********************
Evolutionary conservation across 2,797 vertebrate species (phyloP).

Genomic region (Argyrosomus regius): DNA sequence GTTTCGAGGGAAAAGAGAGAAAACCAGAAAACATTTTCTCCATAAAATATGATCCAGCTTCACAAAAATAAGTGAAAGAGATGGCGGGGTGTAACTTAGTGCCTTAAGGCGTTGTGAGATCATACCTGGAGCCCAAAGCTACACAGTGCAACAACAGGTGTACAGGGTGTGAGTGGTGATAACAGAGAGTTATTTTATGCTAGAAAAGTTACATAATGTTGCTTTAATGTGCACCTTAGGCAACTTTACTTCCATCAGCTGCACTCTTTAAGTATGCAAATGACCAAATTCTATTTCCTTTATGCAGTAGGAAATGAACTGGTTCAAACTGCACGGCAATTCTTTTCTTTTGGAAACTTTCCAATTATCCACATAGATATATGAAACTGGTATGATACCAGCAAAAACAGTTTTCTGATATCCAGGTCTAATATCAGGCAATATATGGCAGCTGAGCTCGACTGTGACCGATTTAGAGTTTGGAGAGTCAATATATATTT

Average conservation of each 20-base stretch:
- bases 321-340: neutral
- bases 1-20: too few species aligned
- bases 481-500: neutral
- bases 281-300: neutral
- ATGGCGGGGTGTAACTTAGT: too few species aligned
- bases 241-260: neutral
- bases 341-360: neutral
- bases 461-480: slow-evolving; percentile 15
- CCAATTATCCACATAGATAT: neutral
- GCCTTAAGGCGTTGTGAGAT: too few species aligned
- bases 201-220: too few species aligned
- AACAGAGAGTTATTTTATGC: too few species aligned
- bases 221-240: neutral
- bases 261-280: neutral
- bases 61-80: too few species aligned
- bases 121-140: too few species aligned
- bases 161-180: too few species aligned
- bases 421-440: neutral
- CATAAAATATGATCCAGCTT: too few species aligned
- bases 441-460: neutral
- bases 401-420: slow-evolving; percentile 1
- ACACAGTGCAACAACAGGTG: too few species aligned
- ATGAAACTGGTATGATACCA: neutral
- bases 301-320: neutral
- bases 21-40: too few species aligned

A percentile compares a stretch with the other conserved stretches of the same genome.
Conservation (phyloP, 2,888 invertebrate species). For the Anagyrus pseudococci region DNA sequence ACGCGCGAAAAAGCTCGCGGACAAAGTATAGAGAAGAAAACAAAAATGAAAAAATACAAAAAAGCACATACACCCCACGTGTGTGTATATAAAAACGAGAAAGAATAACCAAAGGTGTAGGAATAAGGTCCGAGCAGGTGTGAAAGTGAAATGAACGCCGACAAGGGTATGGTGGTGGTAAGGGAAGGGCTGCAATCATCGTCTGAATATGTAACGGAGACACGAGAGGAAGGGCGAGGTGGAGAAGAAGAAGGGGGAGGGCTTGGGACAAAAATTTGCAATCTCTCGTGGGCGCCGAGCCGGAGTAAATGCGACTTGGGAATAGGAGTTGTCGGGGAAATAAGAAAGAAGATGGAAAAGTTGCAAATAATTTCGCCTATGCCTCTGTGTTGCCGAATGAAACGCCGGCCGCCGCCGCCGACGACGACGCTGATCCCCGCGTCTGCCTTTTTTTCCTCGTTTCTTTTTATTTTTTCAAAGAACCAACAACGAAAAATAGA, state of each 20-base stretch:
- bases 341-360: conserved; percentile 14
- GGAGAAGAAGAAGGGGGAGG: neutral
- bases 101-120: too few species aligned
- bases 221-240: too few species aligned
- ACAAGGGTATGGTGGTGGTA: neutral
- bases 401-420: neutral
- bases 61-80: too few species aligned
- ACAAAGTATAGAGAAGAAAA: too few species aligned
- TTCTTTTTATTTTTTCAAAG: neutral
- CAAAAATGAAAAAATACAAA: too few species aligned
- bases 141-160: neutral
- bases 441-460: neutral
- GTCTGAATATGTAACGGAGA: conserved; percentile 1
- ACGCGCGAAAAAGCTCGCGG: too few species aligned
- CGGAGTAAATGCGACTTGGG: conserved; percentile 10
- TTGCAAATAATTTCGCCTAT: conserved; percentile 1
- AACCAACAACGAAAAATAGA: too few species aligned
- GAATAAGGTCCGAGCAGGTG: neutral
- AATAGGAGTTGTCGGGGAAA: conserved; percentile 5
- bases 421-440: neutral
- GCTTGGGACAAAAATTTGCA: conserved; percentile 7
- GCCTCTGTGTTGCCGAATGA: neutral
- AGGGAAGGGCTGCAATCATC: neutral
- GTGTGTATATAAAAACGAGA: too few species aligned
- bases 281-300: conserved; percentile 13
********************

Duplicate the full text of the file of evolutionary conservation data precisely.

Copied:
Evolutionary conservation across 2,797 vertebrate species (phyloP).

Genomic region (Argyrosomus regius): DNA sequence GTTTCGAGGGAAAAGAGAGAAAACCAGAAAACATTTTCTCCATAAAATATGATCCAGCTTCACAAAAATAAGTGAAAGAGATGGCGGGGTGTAACTTAGTGCCTTAAGGCGTTGTGAGATCATACCTGGAGCCCAAAGCTACACAGTGCAACAACAGGTGTACAGGGTGTGAGTGGTGATAACAGAGAGTTATTTTATGCTAGAAAAGTTACATAATGTTGCTTTAATGTGCACCTTAGGCAACTTTACTTCCATCAGCTGCACTCTTTAAGTATGCAAATGACCAAATTCTATTTCCTTTATGCAGTAGGAAATGAACTGGTTCAAACTGCACGGCAATTCTTTTCTTTTGGAAACTTTCCAATTATCCACATAGATATATGAAACTGGTATGATACCAGCAAAAACAGTTTTCTGATATCCAGGTCTAATATCAGGCAATATATGGCAGCTGAGCTCGACTGTGACCGATTTAGAGTTTGGAGAGTCAATATATATTT

Average conservation of each 20-base stretch:
- bases 321-340: neutral
- bases 1-20: too few species aligned
- bases 481-500: neutral
- bases 281-300: neutral
- ATGGCGGGGTGTAACTTAGT: too few species aligned
- bases 241-260: neutral
- bases 341-360: neutral
- bases 461-480: slow-evolving; percentile 15
- CCAATTATCCACATAGATAT: neutral
- GCCTTAAGGCGTTGTGAGAT: too few species aligned
- bases 201-220: too few species aligned
- AACAGAGAGTTATTTTATGC: too few species aligned
- bases 221-240: neutral
- bases 261-280: neutral
- bases 61-80: too few species aligned
- bases 121-140: too few species aligned
- bases 161-180: too few species aligned
- bases 421-440: neutral
- CATAAAATATGATCCAGCTT: too few species aligned
- bases 441-460: neutral
- bases 401-420: slow-evolving; percentile 1
- ACACAGTGCAACAACAGGTG: too few species aligned
- ATGAAACTGGTATGATACCA: neutral
- bases 301-320: neutral
- bases 21-40: too few species aligned

A percentile compares a stretch with the other conserved stretches of the same genome.
Conservation (phyloP, 2,888 invertebrate species). For the Anagyrus pseudococci region DNA sequence ACGCGCGAAAAAGCTCGCGGACAAAGTATAGAGAAGAAAACAAAAATGAAAAAATACAAAAAAGCACATACACCCCACGTGTGTGTATATAAAAACGAGAAAGAATAACCAAAGGTGTAGGAATAAGGTCCGAGCAGGTGTGAAAGTGAAATGAACGCCGACAAGGGTATGGTGGTGGTAAGGGAAGGGCTGCAATCATCGTCTGAATATGTAACGGAGACACGAGAGGAAGGGCGAGGTGGAGAAGAAGAAGGGGGAGGGCTTGGGACAAAAATTTGCAATCTCTCGTGGGCGCCGAGCCGGAGTAAATGCGACTTGGGAATAGGAGTTGTCGGGGAAATAAGAAAGAAGATGGAAAAGTTGCAAATAATTTCGCCTATGCCTCTGTGTTGCCGAATGAAACGCCGGCCGCCGCCGCCGACGACGACGCTGATCCCCGCGTCTGCCTTTTTTTCCTCGTTTCTTTTTATTTTTTCAAAGAACCAACAACGAAAAATAGA, state of each 20-base stretch:
- bases 341-360: conserved; percentile 14
- GGAGAAGAAGAAGGGGGAGG: neutral
- bases 101-120: too few species aligned
- bases 221-240: too few species aligned
- ACAAGGGTATGGTGGTGGTA: neutral
- bases 401-420: neutral
- bases 61-80: too few species aligned
- ACAAAGTATAGAGAAGAAAA: too few species aligned
- TTCTTTTTATTTTTTCAAAG: neutral
- CAAAAATGAAAAAATACAAA: too few species aligned
- bases 141-160: neutral
- bases 441-460: neutral
- GTCTGAATATGTAACGGAGA: conserved; percentile 1
- ACGCGCGAAAAAGCTCGCGG: too few species aligned
- CGGAGTAAATGCGACTTGGG: conserved; percentile 10
- TTGCAAATAATTTCGCCTAT: conserved; percentile 1
- AACCAACAACGAAAAATAGA: too few species aligned
- GAATAAGGTCCGAGCAGGTG: neutral
- AATAGGAGTTGTCGGGGAAA: conserved; percentile 5
- bases 421-440: neutral
- GCTTGGGACAAAAATTTGCA: conserved; percentile 7
- GCCTCTGTGTTGCCGAATGA: neutral
- AGGGAAGGGCTGCAATCATC: neutral
- GTGTGTATATAAAAACGAGA: too few species aligned
- bases 281-300: conserved; percentile 13